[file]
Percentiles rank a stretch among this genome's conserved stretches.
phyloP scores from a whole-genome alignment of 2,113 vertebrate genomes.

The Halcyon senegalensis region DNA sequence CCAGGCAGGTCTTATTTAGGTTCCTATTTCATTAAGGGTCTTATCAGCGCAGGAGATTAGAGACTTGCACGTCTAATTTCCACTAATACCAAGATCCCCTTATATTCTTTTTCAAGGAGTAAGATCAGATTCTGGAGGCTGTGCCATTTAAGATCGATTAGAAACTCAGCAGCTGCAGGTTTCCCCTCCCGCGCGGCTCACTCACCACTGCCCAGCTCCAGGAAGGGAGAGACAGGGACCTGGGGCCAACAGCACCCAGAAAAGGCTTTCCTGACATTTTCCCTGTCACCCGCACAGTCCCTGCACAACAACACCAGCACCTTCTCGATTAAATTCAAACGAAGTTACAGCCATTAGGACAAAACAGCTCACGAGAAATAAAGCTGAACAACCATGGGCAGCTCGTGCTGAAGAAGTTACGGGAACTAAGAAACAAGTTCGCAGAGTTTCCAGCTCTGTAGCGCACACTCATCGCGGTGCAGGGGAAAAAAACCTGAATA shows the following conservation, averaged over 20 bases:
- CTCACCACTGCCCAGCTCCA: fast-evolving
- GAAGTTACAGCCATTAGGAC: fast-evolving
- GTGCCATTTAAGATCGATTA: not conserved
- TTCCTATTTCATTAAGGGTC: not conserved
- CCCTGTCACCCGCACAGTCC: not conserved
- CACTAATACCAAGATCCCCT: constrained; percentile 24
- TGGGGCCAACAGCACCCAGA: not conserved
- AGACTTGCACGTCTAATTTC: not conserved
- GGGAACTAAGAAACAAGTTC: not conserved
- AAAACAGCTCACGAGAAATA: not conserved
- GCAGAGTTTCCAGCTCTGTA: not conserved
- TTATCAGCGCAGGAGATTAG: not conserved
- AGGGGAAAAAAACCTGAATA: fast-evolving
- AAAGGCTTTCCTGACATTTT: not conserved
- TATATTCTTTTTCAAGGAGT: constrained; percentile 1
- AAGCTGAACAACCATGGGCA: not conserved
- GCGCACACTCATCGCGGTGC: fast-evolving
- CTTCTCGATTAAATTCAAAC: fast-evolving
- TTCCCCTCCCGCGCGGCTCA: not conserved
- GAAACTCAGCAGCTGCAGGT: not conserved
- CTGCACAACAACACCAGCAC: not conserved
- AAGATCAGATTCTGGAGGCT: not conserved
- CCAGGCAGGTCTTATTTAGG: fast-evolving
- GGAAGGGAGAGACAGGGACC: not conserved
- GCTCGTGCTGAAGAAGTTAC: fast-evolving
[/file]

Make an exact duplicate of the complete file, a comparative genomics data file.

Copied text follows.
Percentiles rank a stretch among this genome's conserved stretches.
phyloP scores from a whole-genome alignment of 2,113 vertebrate genomes.

The Halcyon senegalensis region DNA sequence CCAGGCAGGTCTTATTTAGGTTCCTATTTCATTAAGGGTCTTATCAGCGCAGGAGATTAGAGACTTGCACGTCTAATTTCCACTAATACCAAGATCCCCTTATATTCTTTTTCAAGGAGTAAGATCAGATTCTGGAGGCTGTGCCATTTAAGATCGATTAGAAACTCAGCAGCTGCAGGTTTCCCCTCCCGCGCGGCTCACTCACCACTGCCCAGCTCCAGGAAGGGAGAGACAGGGACCTGGGGCCAACAGCACCCAGAAAAGGCTTTCCTGACATTTTCCCTGTCACCCGCACAGTCCCTGCACAACAACACCAGCACCTTCTCGATTAAATTCAAACGAAGTTACAGCCATTAGGACAAAACAGCTCACGAGAAATAAAGCTGAACAACCATGGGCAGCTCGTGCTGAAGAAGTTACGGGAACTAAGAAACAAGTTCGCAGAGTTTCCAGCTCTGTAGCGCACACTCATCGCGGTGCAGGGGAAAAAAACCTGAATA shows the following conservation, averaged over 20 bases:
- CTCACCACTGCCCAGCTCCA: fast-evolving
- GAAGTTACAGCCATTAGGAC: fast-evolving
- GTGCCATTTAAGATCGATTA: not conserved
- TTCCTATTTCATTAAGGGTC: not conserved
- CCCTGTCACCCGCACAGTCC: not conserved
- CACTAATACCAAGATCCCCT: constrained; percentile 24
- TGGGGCCAACAGCACCCAGA: not conserved
- AGACTTGCACGTCTAATTTC: not conserved
- GGGAACTAAGAAACAAGTTC: not conserved
- AAAACAGCTCACGAGAAATA: not conserved
- GCAGAGTTTCCAGCTCTGTA: not conserved
- TTATCAGCGCAGGAGATTAG: not conserved
- AGGGGAAAAAAACCTGAATA: fast-evolving
- AAAGGCTTTCCTGACATTTT: not conserved
- TATATTCTTTTTCAAGGAGT: constrained; percentile 1
- AAGCTGAACAACCATGGGCA: not conserved
- GCGCACACTCATCGCGGTGC: fast-evolving
- CTTCTCGATTAAATTCAAAC: fast-evolving
- TTCCCCTCCCGCGCGGCTCA: not conserved
- GAAACTCAGCAGCTGCAGGT: not conserved
- CTGCACAACAACACCAGCAC: not conserved
- AAGATCAGATTCTGGAGGCT: not conserved
- CCAGGCAGGTCTTATTTAGG: fast-evolving
- GGAAGGGAGAGACAGGGACC: not conserved
- GCTCGTGCTGAAGAAGTTAC: fast-evolving